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Emerging Market Debt Indicator

Big picture policies: what a shift in IMF focus means for investors

12 November 2019
Authors: Thys LouwPortfolio Manager, Fixed Income, Grant WebsterPortfolio Manager, Fixed Income

 

The quick view

  • Recent violent protests have highlighted how fiscal austerity measures associated with IMF programmes can spark social unrest and risk creating adverse economic outcomes
  • The pain of austerity has seen relatively market-friendly, pragmatic governments in countries such as Argentina meet an early demise at the polls, forcing the IMF to work with populist parties
  • In its latest self-assessment, the IMF appears to be weighing up a more holistic approach – with less focus on the fiscal and more on the structural, social and political
  • This would be a positive development for emerging market debt investors and it affects how they should assess EM economies.


The IMF’s fiscal focus

The IMF’s approach to helping get emerging market economies on a sustainable path has a heavy focus on fiscal austerity. Unsurprising, then, that people often say in jest that the initials stand for ‘It’s Mostly Fiscal’.

Fiscal belt-tightening can prove painful and unpopular. That much is hardly news to the IMF, which has ‘a difficult balancing act’ practically written into its job description. But a combination of recent events may have created cause for a shift in focus.


Testing times

Recent violent protests in countries such as Ecuador have shone a glaring spotlight on the political pain and economic disruption austerity measures can cause. In Argentina, ‘reform fatigue’ – whereby the population becomes sick of taking the painful pill of cut-backs with the promise of brighter economic horizons – ultimately resulted in the ruling political regime losing power. A regime that had been making reasonable economic progress under the country’s IMF programme (as we wrote here), to the benefit of the country’s economic future and investors’ portfolios. Both are now facing an uncertain future.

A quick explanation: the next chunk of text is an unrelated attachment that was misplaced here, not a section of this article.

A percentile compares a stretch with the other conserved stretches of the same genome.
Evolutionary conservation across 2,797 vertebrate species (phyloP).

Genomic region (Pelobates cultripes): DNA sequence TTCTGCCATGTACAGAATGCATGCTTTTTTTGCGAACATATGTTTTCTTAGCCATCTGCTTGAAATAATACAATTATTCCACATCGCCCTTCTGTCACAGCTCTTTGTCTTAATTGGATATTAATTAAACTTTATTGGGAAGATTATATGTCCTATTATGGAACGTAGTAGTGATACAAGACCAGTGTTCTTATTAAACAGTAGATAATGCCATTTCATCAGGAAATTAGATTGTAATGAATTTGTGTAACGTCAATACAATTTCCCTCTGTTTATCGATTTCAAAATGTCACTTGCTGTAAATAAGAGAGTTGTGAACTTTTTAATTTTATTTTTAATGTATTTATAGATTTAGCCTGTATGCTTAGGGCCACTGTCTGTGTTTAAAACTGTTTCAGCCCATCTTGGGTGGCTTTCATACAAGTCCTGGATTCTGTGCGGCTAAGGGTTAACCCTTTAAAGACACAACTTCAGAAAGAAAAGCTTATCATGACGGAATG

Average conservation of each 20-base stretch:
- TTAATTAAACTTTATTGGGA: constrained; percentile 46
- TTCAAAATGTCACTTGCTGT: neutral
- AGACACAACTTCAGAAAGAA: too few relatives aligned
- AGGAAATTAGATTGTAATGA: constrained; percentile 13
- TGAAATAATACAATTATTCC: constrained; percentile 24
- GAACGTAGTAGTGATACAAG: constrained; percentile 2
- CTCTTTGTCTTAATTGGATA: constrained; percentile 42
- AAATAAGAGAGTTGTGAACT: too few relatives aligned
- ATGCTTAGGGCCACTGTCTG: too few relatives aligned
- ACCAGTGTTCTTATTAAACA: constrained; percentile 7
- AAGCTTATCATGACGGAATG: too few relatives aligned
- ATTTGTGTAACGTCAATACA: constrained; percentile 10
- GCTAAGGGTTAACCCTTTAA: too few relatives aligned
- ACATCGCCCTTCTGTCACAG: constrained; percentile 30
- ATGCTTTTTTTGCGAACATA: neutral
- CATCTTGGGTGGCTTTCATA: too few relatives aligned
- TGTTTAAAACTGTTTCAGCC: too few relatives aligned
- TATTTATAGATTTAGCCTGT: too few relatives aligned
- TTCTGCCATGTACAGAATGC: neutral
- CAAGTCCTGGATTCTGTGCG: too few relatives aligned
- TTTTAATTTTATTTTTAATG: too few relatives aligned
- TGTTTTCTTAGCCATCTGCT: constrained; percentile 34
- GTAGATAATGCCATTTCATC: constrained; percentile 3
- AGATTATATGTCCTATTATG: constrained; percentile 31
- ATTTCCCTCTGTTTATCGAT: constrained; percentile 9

The IMF is now having to work with newly elected populist governments in Argentina and Tunisia to find ways of squaring the circle of achieving necessary reform by politically acceptable means. Furthermore, in countries such as Ecuador, Jordan, Sri Lanka and Pakistan, we believe the fiscal targets set out by the IMF are going to prove difficult to meet.


Big picture policies

This year’s seminar hosted by the IMF at the IMF/World Bank annual meetings in Washington D.C. had a slightly more innovative feel to it than usual. A candid assessment of both successes and failures led it to conclude the following:

  • It needs to take into account more fully the local political backdrop and focus more on social safety nets
  • It should partner more often with other groups, such as the World Bank, to expand its focus from fiscal adjustment to more holistic solutions
  • It must work with individual countries to ensure that it is the creditor government – and not the IMF – that fully owns the reforms and gets the population’s buy-in.

A more holistic approach could see the IMF's focus lessening on short-term fiscal targets and moving towards the implementation of significant structural reforms that lay the platform for future growth and sustainability.